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State of North Dakota v. $44

IN THE SUPREME COURT STATE OF NORTH DAKOTA


August 22, 2012

STATE OF NORTH DAKOTA,
PLAINTIFF AND APPELLEE
v.
$44,140.00 UNITED STATES CURRENCY, BRYEN EDWIN BIRKHOLZ,
DEFENDANTS
BRYEN EDWIN BIRKHOLZ,
APPELLANT

Appeal from the District Court of Morton County, South Central Judicial District, the Honorable Gail H. Hagerty, Judge.

The opinion of the court was delivered by: Kapsner, Justice.

N.D. Supreme CourtState v. $44,140 U.S. Currency, 2012 ND 176

This opinion is subject to petition for rehearing.

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AFFIRMED.

Opinion of the Court by Kapsner, Justice.

[¶1] Bryen Birkholz appeals from a judgment ordering him to forfeit $44,140 in currency seized during a search of his residence and from an order denying his motion for a new trial. Birkholz argues the district court erred in applying the presumptions in N.D.C.C. § 19-03.1-23.3 to currency he claims was seized under the authority of N.D.C.C. § 29-31.1-03. He also claims there was insufficient evidence of a transaction to justify a forfeiture of the currency under N.D.C.C. § 19-03.1-23.3(1)(d) and the court erred in denying his motion for a new trial on the ground of newly discovered evidence. We conclude Birkholz did not raise an issue in the district court about the applicability of the presumptions in N.D.C.C. § 19-03.1-23.3 to this proceeding and may not raise that issue for the first time on appeal. We also conclude the court's findings supporting forfeiture are not clearly erroneous and the court did not abuse its discretion in denying Birkholz's motion for a new trial. We affirm.

I

[¶2] In August 2010, law enforcement officers executed a search warrant for Birkholz's residence and found eleven growing marijuana plants, a hydration system for the plants, three ziploc bags containing various amounts of marijuana, several empty ziploc bags, drug paraphernalia, and $44,140 in currency in a safe in a desk near the marijuana. In May 2011, Birkholz pled guilty to manufacture of a controlled substance, possession of a controlled substance, and possession of drug paraphernalia.

[¶3] Meanwhile, in November 2010, the State brought this civil action against Birkholz for forfeiture of the $44,140 in currency found at his residence. Birkholz answered, claiming he lawfully possessed the currency. After a bench trial, the district court ordered forfeiture of the currency, stating the action was governed by presumptions in N.D.C.C. § 19-03.1-23.3. The court decided the presumption in N.D.C.C. § 19-03.1-23.3(1)(a) was not applicable to the facts in this case, because the currency was not being transported through an airport, on a highway, or at a port-of-entry. However, the court said N.D.C.C. § 19-03.1-23.3(1)(b) and (d) also provided presumptions for forfeiture and found those provisions authorized forfeiture of the currency:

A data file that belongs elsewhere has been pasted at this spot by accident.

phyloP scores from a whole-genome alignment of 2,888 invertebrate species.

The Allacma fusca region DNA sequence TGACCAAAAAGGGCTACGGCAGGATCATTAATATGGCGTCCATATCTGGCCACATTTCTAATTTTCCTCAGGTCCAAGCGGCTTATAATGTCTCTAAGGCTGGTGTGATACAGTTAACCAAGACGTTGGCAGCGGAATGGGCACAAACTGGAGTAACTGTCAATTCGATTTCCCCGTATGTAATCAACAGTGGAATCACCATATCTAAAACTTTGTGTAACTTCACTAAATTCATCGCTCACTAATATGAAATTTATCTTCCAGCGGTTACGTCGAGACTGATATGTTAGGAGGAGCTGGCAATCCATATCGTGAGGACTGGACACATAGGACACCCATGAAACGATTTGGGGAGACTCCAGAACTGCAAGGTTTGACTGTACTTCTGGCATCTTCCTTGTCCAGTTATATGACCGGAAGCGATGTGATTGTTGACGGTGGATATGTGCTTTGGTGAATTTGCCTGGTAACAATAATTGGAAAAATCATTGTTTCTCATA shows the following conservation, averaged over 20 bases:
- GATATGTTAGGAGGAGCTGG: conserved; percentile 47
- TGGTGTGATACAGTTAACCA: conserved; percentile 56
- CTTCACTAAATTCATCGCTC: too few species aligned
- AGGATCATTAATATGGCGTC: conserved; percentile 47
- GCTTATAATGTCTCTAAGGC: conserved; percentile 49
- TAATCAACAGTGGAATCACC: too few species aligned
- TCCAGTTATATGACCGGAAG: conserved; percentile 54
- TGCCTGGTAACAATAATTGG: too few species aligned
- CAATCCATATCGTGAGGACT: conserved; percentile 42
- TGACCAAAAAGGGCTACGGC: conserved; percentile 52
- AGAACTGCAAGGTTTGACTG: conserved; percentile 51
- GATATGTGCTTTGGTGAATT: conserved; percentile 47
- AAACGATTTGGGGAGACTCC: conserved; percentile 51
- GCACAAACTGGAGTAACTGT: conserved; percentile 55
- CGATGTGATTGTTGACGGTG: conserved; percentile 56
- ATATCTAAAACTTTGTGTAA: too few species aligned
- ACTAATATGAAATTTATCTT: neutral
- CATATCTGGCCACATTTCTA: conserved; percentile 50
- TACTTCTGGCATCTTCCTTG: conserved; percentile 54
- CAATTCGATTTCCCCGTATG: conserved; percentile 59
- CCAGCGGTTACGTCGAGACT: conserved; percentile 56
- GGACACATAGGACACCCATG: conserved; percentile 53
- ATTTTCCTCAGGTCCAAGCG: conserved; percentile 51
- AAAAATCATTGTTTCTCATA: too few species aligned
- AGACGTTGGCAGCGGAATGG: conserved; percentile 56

In the present case, law enforcement officers observed marijuana plants growing in front of Mr. Birkholz's residence. A search warrant for his home was obtained. On August 9, 2010, a search was conducted and officers located $44,140 in cash in a desk. Within a few feet, officers located about one-half pound of marijuana. The marijuana was of a better quality than the marijuana which was growing outside the residence. Mr. Birkholz testified he had purchased the marijuana and there were different grades of marijuana.

On May 17, 2011, Mr. Birkholz pleaded guilty to Manufacture of a Controlled Substance in violation of N.D.C.C. § 19-03.1-23, Possession of a Controlled Substance (Marijuana) in violation of N.D.C.C. § 19-03.1-23, and Possession of Drug Paraphernalia (Marijuana) in violation of N.D.C.C. § 19-03.4-03. Mr. Birkholz had been charged with committing those offenses as a result of the search on August 9, 2010.

Mr. Birkholz was in possession of a significant amount of marijuana. He presented evidence in an attempt to establish that the currency was a result of his savings over the years, but the evidence demonstrated there was no legitimate source of the funds.

Mr. Birkholz testified that he went through bankruptcy proceedings in about 2000. He has had rather modest income in the years since then, averaging about $30,000 per year. He claims to have supported himself and his girlfriend and her child for the past several years. He has provided enough support for his girlfriend and her son to allow him to claim them as dependents for income tax purpose.

In addition, Mr. Birkholz has accumulated an inventory of firearms used for historical re-enactments. He has acquired several vehicles. And, he has about $40,000 in bank accounts in addition to the cash which was located at his home.

While there is no evidence the currency was obtained as part of the marijuana grow operation, there is evidence to conclude that Mr. Birkholz has been involved in delivery offenses and controlled substance transactions over the years in obtaining the marijuana which was located at his home. The only logical explanation for accumulation of the currency is that it was obtained as part of a long-term involvement in transfer of controlled substances. That, coupled with the presumption in Section 19-03.1-23.3(1)(d), is sufficient for a finding that the funds must be forfeited.

[¶4] Birkholz moved for a new trial on the ground of newly discovered evidence, claiming he had forgotten he received more than $32,000 when he refinanced his home in 2004 and the currency found in his home was from that refinancing. Birkholz also claimed the evidence was insufficient to justify forfeiture and the presumption in N.D.C.C. § 19-03.1-23.3(1)(d) was not applicable because the State offered no evidence of a transaction. Birkholz further claimed N.D.C.C. § 19-03.1-23.3(1)(d) is unduly vague and ambiguous. The district court denied his motion for a new trial.

II